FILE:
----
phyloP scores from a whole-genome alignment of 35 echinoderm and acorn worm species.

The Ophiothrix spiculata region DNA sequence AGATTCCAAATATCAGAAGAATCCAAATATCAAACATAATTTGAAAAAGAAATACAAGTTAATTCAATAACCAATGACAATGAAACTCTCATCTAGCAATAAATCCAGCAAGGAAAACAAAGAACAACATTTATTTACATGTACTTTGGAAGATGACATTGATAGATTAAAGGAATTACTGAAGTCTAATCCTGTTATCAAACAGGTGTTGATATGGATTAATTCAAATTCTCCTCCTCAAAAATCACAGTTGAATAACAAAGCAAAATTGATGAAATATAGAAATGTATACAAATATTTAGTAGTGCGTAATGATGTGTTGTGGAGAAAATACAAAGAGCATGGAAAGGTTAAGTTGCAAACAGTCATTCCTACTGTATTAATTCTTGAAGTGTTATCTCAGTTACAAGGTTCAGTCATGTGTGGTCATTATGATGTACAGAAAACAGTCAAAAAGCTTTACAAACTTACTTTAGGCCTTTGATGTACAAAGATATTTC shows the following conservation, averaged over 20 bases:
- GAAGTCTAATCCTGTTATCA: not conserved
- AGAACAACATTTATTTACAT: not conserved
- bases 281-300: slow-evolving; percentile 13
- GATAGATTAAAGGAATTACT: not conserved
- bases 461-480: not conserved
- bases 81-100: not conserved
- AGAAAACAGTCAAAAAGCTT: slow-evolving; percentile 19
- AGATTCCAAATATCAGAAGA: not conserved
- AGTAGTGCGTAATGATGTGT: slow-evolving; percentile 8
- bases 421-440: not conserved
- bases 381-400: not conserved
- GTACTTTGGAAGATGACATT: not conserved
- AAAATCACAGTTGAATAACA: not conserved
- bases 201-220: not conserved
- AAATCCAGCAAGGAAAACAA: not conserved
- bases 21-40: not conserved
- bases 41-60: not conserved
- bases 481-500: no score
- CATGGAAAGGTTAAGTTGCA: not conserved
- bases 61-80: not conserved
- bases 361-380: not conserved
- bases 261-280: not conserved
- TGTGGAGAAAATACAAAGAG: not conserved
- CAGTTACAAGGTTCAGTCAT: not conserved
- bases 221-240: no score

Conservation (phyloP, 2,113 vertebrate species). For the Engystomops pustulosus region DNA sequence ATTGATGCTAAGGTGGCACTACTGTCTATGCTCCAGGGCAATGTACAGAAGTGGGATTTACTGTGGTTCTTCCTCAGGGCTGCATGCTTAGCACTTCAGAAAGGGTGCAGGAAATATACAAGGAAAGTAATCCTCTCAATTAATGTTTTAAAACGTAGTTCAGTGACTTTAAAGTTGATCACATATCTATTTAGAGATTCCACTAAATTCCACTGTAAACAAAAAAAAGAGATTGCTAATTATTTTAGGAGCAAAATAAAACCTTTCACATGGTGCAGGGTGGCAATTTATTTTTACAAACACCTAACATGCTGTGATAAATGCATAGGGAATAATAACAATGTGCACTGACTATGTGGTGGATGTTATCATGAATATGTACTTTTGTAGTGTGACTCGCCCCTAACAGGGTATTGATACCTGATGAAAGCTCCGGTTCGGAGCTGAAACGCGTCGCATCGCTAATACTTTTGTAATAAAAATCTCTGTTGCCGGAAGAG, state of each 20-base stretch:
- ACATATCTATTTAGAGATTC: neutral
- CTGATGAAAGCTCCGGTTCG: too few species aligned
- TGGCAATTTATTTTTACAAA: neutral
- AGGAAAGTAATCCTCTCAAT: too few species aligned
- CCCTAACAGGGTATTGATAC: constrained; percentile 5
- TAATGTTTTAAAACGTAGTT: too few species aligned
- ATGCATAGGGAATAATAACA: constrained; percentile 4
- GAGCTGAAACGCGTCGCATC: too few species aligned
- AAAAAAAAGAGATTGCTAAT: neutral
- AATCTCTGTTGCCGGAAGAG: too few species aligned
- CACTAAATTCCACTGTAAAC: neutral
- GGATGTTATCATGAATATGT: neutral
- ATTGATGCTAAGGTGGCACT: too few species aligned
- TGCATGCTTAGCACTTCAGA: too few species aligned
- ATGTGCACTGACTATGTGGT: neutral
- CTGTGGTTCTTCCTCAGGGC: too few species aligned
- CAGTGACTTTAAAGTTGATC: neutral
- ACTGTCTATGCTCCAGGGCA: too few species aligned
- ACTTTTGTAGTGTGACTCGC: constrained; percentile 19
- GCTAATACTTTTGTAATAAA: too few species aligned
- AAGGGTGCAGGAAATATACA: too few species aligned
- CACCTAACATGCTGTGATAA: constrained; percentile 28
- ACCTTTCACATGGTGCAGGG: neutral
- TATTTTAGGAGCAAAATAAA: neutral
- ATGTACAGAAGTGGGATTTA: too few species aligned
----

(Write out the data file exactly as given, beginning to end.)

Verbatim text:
phyloP scores from a whole-genome alignment of 35 echinoderm and acorn worm species.

The Ophiothrix spiculata region DNA sequence AGATTCCAAATATCAGAAGAATCCAAATATCAAACATAATTTGAAAAAGAAATACAAGTTAATTCAATAACCAATGACAATGAAACTCTCATCTAGCAATAAATCCAGCAAGGAAAACAAAGAACAACATTTATTTACATGTACTTTGGAAGATGACATTGATAGATTAAAGGAATTACTGAAGTCTAATCCTGTTATCAAACAGGTGTTGATATGGATTAATTCAAATTCTCCTCCTCAAAAATCACAGTTGAATAACAAAGCAAAATTGATGAAATATAGAAATGTATACAAATATTTAGTAGTGCGTAATGATGTGTTGTGGAGAAAATACAAAGAGCATGGAAAGGTTAAGTTGCAAACAGTCATTCCTACTGTATTAATTCTTGAAGTGTTATCTCAGTTACAAGGTTCAGTCATGTGTGGTCATTATGATGTACAGAAAACAGTCAAAAAGCTTTACAAACTTACTTTAGGCCTTTGATGTACAAAGATATTTC shows the following conservation, averaged over 20 bases:
- GAAGTCTAATCCTGTTATCA: not conserved
- AGAACAACATTTATTTACAT: not conserved
- bases 281-300: slow-evolving; percentile 13
- GATAGATTAAAGGAATTACT: not conserved
- bases 461-480: not conserved
- bases 81-100: not conserved
- AGAAAACAGTCAAAAAGCTT: slow-evolving; percentile 19
- AGATTCCAAATATCAGAAGA: not conserved
- AGTAGTGCGTAATGATGTGT: slow-evolving; percentile 8
- bases 421-440: not conserved
- bases 381-400: not conserved
- GTACTTTGGAAGATGACATT: not conserved
- AAAATCACAGTTGAATAACA: not conserved
- bases 201-220: not conserved
- AAATCCAGCAAGGAAAACAA: not conserved
- bases 21-40: not conserved
- bases 41-60: not conserved
- bases 481-500: no score
- CATGGAAAGGTTAAGTTGCA: not conserved
- bases 61-80: not conserved
- bases 361-380: not conserved
- bases 261-280: not conserved
- TGTGGAGAAAATACAAAGAG: not conserved
- CAGTTACAAGGTTCAGTCAT: not conserved
- bases 221-240: no score

Conservation (phyloP, 2,113 vertebrate species). For the Engystomops pustulosus region DNA sequence ATTGATGCTAAGGTGGCACTACTGTCTATGCTCCAGGGCAATGTACAGAAGTGGGATTTACTGTGGTTCTTCCTCAGGGCTGCATGCTTAGCACTTCAGAAAGGGTGCAGGAAATATACAAGGAAAGTAATCCTCTCAATTAATGTTTTAAAACGTAGTTCAGTGACTTTAAAGTTGATCACATATCTATTTAGAGATTCCACTAAATTCCACTGTAAACAAAAAAAAGAGATTGCTAATTATTTTAGGAGCAAAATAAAACCTTTCACATGGTGCAGGGTGGCAATTTATTTTTACAAACACCTAACATGCTGTGATAAATGCATAGGGAATAATAACAATGTGCACTGACTATGTGGTGGATGTTATCATGAATATGTACTTTTGTAGTGTGACTCGCCCCTAACAGGGTATTGATACCTGATGAAAGCTCCGGTTCGGAGCTGAAACGCGTCGCATCGCTAATACTTTTGTAATAAAAATCTCTGTTGCCGGAAGAG, state of each 20-base stretch:
- ACATATCTATTTAGAGATTC: neutral
- CTGATGAAAGCTCCGGTTCG: too few species aligned
- TGGCAATTTATTTTTACAAA: neutral
- AGGAAAGTAATCCTCTCAAT: too few species aligned
- CCCTAACAGGGTATTGATAC: constrained; percentile 5
- TAATGTTTTAAAACGTAGTT: too few species aligned
- ATGCATAGGGAATAATAACA: constrained; percentile 4
- GAGCTGAAACGCGTCGCATC: too few species aligned
- AAAAAAAAGAGATTGCTAAT: neutral
- AATCTCTGTTGCCGGAAGAG: too few species aligned
- CACTAAATTCCACTGTAAAC: neutral
- GGATGTTATCATGAATATGT: neutral
- ATTGATGCTAAGGTGGCACT: too few species aligned
- TGCATGCTTAGCACTTCAGA: too few species aligned
- ATGTGCACTGACTATGTGGT: neutral
- CTGTGGTTCTTCCTCAGGGC: too few species aligned
- CAGTGACTTTAAAGTTGATC: neutral
- ACTGTCTATGCTCCAGGGCA: too few species aligned
- ACTTTTGTAGTGTGACTCGC: constrained; percentile 19
- GCTAATACTTTTGTAATAAA: too few species aligned
- AAGGGTGCAGGAAATATACA: too few species aligned
- CACCTAACATGCTGTGATAA: constrained; percentile 28
- ACCTTTCACATGGTGCAGGG: neutral
- TATTTTAGGAGCAAAATAAA: neutral
- ATGTACAGAAGTGGGATTTA: too few species aligned